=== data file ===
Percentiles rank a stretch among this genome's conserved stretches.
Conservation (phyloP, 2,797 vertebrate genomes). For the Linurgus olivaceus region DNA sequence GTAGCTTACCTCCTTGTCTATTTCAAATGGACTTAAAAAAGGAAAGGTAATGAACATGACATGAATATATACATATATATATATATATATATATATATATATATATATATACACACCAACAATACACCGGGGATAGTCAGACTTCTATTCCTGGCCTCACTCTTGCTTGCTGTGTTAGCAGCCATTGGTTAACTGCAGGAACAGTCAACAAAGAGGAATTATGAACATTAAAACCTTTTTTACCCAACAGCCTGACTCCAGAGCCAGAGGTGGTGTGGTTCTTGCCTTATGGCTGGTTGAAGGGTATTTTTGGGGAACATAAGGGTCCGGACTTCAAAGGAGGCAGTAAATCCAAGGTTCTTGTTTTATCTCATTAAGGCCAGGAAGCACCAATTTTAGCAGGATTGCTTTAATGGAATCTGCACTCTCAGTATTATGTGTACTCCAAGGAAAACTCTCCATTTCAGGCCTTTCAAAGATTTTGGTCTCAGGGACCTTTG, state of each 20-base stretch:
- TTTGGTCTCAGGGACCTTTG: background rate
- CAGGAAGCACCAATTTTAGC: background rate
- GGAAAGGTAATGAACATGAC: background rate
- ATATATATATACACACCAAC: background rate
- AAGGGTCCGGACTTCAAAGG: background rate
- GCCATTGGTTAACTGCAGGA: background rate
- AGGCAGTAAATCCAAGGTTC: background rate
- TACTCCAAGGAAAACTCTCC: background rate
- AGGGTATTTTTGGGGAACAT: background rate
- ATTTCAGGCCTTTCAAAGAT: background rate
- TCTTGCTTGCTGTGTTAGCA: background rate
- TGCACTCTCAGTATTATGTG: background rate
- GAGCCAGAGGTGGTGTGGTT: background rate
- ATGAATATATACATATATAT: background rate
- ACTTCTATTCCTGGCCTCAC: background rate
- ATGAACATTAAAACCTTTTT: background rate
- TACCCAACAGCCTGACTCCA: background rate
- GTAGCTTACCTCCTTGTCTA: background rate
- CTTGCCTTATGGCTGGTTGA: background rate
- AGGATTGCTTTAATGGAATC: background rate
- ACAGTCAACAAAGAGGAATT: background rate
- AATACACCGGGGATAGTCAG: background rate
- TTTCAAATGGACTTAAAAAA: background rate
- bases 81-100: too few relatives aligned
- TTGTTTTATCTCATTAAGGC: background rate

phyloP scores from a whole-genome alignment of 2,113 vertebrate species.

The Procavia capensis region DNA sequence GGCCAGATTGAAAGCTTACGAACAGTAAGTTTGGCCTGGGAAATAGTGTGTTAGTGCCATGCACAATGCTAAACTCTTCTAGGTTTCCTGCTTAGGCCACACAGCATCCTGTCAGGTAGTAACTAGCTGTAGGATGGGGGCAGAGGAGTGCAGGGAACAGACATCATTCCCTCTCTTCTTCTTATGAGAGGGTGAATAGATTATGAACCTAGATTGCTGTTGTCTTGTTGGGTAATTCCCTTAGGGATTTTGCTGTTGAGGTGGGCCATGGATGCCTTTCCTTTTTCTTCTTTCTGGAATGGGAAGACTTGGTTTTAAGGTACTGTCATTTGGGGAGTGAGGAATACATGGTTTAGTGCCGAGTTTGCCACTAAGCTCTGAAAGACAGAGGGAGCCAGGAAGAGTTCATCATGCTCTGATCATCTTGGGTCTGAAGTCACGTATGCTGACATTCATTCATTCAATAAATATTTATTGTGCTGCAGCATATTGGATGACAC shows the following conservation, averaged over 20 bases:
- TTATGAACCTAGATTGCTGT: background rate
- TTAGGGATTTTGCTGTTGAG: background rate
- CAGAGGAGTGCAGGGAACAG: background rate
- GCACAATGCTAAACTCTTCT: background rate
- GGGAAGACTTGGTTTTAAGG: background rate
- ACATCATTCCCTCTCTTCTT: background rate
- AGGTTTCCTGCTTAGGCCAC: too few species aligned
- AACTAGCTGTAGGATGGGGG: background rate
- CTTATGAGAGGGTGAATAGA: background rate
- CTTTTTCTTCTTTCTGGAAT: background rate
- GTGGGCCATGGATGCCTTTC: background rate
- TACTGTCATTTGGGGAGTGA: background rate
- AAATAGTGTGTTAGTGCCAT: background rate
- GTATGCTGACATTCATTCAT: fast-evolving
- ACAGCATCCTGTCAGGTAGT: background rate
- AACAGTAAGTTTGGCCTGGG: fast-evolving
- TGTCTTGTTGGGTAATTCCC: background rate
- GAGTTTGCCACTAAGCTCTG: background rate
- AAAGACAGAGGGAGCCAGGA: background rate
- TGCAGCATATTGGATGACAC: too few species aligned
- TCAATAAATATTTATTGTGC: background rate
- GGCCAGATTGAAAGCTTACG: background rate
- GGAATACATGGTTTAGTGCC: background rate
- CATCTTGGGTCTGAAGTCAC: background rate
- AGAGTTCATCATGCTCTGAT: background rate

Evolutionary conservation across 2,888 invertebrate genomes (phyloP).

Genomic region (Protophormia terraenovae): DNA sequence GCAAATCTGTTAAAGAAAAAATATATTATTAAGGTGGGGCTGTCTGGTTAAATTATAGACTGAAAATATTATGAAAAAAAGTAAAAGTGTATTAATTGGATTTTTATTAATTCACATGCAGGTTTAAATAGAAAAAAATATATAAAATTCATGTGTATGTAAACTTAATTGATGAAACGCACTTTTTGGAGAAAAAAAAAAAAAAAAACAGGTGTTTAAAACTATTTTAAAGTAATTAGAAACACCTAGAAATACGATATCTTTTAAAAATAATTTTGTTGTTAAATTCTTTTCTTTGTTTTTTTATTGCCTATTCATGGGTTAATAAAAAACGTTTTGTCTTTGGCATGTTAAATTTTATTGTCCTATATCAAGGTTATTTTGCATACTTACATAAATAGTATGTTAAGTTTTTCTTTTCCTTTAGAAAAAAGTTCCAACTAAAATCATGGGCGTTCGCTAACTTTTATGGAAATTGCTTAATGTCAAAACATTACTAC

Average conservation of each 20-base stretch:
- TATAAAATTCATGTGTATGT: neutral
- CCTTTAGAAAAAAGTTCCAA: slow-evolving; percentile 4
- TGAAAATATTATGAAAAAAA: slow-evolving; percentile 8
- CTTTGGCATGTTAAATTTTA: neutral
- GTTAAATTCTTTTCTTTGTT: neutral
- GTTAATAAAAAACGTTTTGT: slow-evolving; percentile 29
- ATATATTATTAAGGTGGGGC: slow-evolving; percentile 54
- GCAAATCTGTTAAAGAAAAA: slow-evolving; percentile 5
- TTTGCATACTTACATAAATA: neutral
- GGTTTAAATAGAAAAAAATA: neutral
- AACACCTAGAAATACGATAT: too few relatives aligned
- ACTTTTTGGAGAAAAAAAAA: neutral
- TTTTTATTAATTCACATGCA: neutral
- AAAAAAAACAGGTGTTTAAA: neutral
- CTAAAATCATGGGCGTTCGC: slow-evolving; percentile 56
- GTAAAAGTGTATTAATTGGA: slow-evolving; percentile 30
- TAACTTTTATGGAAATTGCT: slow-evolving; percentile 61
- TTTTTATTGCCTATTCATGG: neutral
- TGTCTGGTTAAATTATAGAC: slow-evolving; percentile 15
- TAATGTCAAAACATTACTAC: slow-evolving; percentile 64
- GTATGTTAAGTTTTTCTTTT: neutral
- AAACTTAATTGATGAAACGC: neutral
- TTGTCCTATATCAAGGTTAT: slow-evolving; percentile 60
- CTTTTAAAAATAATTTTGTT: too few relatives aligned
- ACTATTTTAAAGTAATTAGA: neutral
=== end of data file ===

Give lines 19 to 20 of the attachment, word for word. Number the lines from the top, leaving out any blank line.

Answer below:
- TACCCAACAGCCTGACTCCA: background rate
- GTAGCTTACCTCCTTGTCTA: background rate